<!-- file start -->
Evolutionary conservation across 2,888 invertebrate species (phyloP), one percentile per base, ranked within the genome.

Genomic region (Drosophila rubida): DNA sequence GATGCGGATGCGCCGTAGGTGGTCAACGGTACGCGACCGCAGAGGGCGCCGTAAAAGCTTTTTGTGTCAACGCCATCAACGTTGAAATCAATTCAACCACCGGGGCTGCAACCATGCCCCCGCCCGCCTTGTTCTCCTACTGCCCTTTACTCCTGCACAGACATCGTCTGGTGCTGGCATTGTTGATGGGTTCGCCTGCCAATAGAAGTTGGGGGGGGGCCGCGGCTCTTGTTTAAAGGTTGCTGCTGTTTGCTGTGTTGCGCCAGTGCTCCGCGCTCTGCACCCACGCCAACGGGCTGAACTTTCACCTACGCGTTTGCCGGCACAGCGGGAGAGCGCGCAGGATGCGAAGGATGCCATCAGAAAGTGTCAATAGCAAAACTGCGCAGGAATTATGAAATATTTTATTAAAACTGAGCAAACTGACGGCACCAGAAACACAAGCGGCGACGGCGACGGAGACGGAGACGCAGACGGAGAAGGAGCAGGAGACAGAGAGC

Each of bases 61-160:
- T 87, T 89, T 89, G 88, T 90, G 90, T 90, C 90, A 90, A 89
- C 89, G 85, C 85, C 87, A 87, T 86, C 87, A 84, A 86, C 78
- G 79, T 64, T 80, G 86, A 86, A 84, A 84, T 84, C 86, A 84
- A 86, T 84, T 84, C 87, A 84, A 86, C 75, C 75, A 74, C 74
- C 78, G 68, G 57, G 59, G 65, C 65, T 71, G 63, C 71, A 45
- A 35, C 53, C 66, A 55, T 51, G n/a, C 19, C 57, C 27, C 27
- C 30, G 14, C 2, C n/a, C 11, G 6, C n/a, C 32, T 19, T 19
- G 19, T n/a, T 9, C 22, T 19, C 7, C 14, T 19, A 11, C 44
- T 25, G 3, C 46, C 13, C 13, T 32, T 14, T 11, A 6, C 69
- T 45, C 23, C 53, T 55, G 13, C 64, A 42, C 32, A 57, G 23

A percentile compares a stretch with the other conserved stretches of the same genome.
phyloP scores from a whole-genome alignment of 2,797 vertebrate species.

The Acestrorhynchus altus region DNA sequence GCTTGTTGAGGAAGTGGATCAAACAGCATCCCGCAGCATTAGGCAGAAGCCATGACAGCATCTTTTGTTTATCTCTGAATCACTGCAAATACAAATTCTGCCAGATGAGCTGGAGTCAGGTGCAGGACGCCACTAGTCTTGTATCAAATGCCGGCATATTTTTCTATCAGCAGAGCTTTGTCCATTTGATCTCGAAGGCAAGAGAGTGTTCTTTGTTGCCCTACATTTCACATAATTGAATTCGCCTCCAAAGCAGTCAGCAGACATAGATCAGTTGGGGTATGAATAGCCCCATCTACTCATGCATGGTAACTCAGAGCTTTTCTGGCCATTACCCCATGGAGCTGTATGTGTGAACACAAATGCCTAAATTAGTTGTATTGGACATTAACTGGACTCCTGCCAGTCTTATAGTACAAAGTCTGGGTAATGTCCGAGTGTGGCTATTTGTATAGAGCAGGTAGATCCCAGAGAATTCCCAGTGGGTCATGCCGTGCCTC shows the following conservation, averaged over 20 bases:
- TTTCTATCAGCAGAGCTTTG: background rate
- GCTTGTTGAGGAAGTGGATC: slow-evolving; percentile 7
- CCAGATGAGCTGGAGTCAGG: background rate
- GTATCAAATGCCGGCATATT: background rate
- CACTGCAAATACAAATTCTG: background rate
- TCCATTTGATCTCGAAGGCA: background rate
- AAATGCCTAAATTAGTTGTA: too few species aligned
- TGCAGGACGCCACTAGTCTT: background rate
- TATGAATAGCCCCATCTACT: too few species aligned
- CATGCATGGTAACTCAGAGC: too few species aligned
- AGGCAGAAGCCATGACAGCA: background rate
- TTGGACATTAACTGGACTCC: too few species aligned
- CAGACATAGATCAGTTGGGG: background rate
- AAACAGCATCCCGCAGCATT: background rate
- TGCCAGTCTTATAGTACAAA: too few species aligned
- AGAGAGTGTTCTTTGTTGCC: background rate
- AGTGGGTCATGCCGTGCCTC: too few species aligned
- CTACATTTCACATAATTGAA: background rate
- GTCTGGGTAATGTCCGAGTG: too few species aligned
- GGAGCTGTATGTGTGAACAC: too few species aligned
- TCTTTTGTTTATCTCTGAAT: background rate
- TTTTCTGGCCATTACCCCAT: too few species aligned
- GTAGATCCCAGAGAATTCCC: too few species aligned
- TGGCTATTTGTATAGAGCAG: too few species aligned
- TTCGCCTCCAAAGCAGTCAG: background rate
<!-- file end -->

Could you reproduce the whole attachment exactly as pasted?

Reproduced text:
Evolutionary conservation across 2,888 invertebrate species (phyloP), one percentile per base, ranked within the genome.

Genomic region (Drosophila rubida): DNA sequence GATGCGGATGCGCCGTAGGTGGTCAACGGTACGCGACCGCAGAGGGCGCCGTAAAAGCTTTTTGTGTCAACGCCATCAACGTTGAAATCAATTCAACCACCGGGGCTGCAACCATGCCCCCGCCCGCCTTGTTCTCCTACTGCCCTTTACTCCTGCACAGACATCGTCTGGTGCTGGCATTGTTGATGGGTTCGCCTGCCAATAGAAGTTGGGGGGGGGCCGCGGCTCTTGTTTAAAGGTTGCTGCTGTTTGCTGTGTTGCGCCAGTGCTCCGCGCTCTGCACCCACGCCAACGGGCTGAACTTTCACCTACGCGTTTGCCGGCACAGCGGGAGAGCGCGCAGGATGCGAAGGATGCCATCAGAAAGTGTCAATAGCAAAACTGCGCAGGAATTATGAAATATTTTATTAAAACTGAGCAAACTGACGGCACCAGAAACACAAGCGGCGACGGCGACGGAGACGGAGACGCAGACGGAGAAGGAGCAGGAGACAGAGAGC

Each of bases 61-160:
- T 87, T 89, T 89, G 88, T 90, G 90, T 90, C 90, A 90, A 89
- C 89, G 85, C 85, C 87, A 87, T 86, C 87, A 84, A 86, C 78
- G 79, T 64, T 80, G 86, A 86, A 84, A 84, T 84, C 86, A 84
- A 86, T 84, T 84, C 87, A 84, A 86, C 75, C 75, A 74, C 74
- C 78, G 68, G 57, G 59, G 65, C 65, T 71, G 63, C 71, A 45
- A 35, C 53, C 66, A 55, T 51, G n/a, C 19, C 57, C 27, C 27
- C 30, G 14, C 2, C n/a, C 11, G 6, C n/a, C 32, T 19, T 19
- G 19, T n/a, T 9, C 22, T 19, C 7, C 14, T 19, A 11, C 44
- T 25, G 3, C 46, C 13, C 13, T 32, T 14, T 11, A 6, C 69
- T 45, C 23, C 53, T 55, G 13, C 64, A 42, C 32, A 57, G 23

A percentile compares a stretch with the other conserved stretches of the same genome.
phyloP scores from a whole-genome alignment of 2,797 vertebrate species.

The Acestrorhynchus altus region DNA sequence GCTTGTTGAGGAAGTGGATCAAACAGCATCCCGCAGCATTAGGCAGAAGCCATGACAGCATCTTTTGTTTATCTCTGAATCACTGCAAATACAAATTCTGCCAGATGAGCTGGAGTCAGGTGCAGGACGCCACTAGTCTTGTATCAAATGCCGGCATATTTTTCTATCAGCAGAGCTTTGTCCATTTGATCTCGAAGGCAAGAGAGTGTTCTTTGTTGCCCTACATTTCACATAATTGAATTCGCCTCCAAAGCAGTCAGCAGACATAGATCAGTTGGGGTATGAATAGCCCCATCTACTCATGCATGGTAACTCAGAGCTTTTCTGGCCATTACCCCATGGAGCTGTATGTGTGAACACAAATGCCTAAATTAGTTGTATTGGACATTAACTGGACTCCTGCCAGTCTTATAGTACAAAGTCTGGGTAATGTCCGAGTGTGGCTATTTGTATAGAGCAGGTAGATCCCAGAGAATTCCCAGTGGGTCATGCCGTGCCTC shows the following conservation, averaged over 20 bases:
- TTTCTATCAGCAGAGCTTTG: background rate
- GCTTGTTGAGGAAGTGGATC: slow-evolving; percentile 7
- CCAGATGAGCTGGAGTCAGG: background rate
- GTATCAAATGCCGGCATATT: background rate
- CACTGCAAATACAAATTCTG: background rate
- TCCATTTGATCTCGAAGGCA: background rate
- AAATGCCTAAATTAGTTGTA: too few species aligned
- TGCAGGACGCCACTAGTCTT: background rate
- TATGAATAGCCCCATCTACT: too few species aligned
- CATGCATGGTAACTCAGAGC: too few species aligned
- AGGCAGAAGCCATGACAGCA: background rate
- TTGGACATTAACTGGACTCC: too few species aligned
- CAGACATAGATCAGTTGGGG: background rate
- AAACAGCATCCCGCAGCATT: background rate
- TGCCAGTCTTATAGTACAAA: too few species aligned
- AGAGAGTGTTCTTTGTTGCC: background rate
- AGTGGGTCATGCCGTGCCTC: too few species aligned
- CTACATTTCACATAATTGAA: background rate
- GTCTGGGTAATGTCCGAGTG: too few species aligned
- GGAGCTGTATGTGTGAACAC: too few species aligned
- TCTTTTGTTTATCTCTGAAT: background rate
- TTTTCTGGCCATTACCCCAT: too few species aligned
- GTAGATCCCAGAGAATTCCC: too few species aligned
- TGGCTATTTGTATAGAGCAG: too few species aligned
- TTCGCCTCCAAAGCAGTCAG: background rate